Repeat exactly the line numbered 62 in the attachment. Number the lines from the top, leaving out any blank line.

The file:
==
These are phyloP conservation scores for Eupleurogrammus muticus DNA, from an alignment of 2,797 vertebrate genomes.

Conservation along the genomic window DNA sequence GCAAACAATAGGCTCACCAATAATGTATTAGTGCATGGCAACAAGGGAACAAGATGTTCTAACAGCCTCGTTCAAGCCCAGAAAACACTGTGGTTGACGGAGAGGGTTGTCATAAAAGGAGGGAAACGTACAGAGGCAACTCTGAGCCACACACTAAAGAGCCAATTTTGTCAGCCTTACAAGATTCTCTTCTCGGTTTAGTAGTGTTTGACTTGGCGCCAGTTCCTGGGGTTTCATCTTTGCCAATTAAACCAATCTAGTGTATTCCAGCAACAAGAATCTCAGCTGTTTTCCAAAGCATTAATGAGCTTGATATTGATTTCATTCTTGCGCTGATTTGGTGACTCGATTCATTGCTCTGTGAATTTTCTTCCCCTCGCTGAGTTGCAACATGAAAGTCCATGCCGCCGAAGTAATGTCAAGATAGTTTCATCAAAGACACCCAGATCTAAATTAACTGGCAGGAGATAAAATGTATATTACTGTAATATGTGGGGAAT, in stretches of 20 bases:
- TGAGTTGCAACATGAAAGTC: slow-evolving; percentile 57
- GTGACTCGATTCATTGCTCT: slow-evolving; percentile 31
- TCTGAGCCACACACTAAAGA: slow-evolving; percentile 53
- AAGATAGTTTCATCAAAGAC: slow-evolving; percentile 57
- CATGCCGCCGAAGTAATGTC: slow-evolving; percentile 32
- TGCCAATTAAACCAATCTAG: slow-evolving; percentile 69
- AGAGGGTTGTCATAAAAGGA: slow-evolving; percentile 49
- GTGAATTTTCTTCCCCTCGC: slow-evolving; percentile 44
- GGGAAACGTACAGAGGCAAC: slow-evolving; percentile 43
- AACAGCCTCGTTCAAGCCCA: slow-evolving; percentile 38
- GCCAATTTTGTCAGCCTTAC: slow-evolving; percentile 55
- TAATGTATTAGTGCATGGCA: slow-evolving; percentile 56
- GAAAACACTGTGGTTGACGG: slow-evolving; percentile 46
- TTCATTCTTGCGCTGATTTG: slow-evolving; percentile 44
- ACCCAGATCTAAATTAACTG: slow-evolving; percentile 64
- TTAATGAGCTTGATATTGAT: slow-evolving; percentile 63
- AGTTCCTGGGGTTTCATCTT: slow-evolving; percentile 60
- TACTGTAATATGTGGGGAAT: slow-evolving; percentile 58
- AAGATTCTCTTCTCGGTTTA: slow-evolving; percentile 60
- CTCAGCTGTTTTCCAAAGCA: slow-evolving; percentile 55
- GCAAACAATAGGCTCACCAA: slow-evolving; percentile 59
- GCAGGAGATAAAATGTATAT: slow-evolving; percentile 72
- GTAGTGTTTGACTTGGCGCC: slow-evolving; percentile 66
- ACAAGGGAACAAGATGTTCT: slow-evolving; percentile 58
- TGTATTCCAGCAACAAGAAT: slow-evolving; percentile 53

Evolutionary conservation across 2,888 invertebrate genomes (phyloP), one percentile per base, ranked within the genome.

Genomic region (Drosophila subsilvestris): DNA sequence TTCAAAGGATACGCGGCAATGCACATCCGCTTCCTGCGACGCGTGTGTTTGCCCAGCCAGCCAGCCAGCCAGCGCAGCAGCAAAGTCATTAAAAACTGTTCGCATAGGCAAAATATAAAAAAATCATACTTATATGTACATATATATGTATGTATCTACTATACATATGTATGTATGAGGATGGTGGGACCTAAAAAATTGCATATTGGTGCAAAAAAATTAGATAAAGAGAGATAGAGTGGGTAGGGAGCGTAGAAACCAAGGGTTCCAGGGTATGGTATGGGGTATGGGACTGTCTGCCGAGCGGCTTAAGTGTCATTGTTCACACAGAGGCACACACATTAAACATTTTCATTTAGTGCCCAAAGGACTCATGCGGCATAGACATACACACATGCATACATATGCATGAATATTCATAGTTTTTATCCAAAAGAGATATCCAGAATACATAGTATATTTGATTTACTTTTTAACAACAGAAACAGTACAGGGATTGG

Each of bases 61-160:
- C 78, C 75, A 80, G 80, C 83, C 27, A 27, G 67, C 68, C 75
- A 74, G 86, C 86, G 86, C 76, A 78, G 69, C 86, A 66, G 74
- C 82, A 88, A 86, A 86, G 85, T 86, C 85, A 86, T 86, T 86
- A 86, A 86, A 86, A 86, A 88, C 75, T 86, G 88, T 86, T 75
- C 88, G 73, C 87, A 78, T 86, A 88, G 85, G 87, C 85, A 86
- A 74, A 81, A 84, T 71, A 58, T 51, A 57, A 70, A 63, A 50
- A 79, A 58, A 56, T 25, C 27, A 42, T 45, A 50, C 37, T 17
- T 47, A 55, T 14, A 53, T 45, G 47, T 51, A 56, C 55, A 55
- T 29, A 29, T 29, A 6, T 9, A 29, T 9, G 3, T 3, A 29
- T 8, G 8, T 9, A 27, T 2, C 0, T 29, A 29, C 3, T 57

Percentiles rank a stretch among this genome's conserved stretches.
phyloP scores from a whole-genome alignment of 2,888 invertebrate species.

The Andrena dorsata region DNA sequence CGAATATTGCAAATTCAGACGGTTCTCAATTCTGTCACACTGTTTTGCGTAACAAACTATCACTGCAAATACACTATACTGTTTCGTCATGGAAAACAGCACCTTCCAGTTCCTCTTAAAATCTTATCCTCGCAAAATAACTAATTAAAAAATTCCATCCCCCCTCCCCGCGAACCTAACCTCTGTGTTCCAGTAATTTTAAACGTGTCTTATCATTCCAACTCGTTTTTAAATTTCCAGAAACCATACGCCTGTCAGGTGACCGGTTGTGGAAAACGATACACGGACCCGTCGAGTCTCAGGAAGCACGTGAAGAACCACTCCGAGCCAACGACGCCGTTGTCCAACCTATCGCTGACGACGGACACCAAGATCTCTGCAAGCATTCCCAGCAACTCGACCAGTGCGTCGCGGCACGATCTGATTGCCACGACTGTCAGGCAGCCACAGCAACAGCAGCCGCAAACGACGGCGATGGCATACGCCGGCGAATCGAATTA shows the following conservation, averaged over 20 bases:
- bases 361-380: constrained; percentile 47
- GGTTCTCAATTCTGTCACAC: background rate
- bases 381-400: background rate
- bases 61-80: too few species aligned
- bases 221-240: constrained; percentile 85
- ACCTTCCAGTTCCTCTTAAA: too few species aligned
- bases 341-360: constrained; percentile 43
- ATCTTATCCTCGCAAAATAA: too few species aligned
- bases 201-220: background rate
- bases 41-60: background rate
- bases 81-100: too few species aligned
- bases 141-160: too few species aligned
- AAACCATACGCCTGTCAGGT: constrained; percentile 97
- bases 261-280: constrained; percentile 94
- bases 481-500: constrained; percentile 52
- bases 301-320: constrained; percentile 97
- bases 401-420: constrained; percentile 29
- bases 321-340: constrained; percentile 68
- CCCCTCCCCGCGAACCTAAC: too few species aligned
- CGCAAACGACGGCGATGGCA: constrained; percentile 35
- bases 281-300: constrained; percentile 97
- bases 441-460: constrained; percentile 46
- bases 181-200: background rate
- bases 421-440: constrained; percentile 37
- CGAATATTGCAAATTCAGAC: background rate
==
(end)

- CCCCTCCCCGCGAACCTAAC: too few species aligned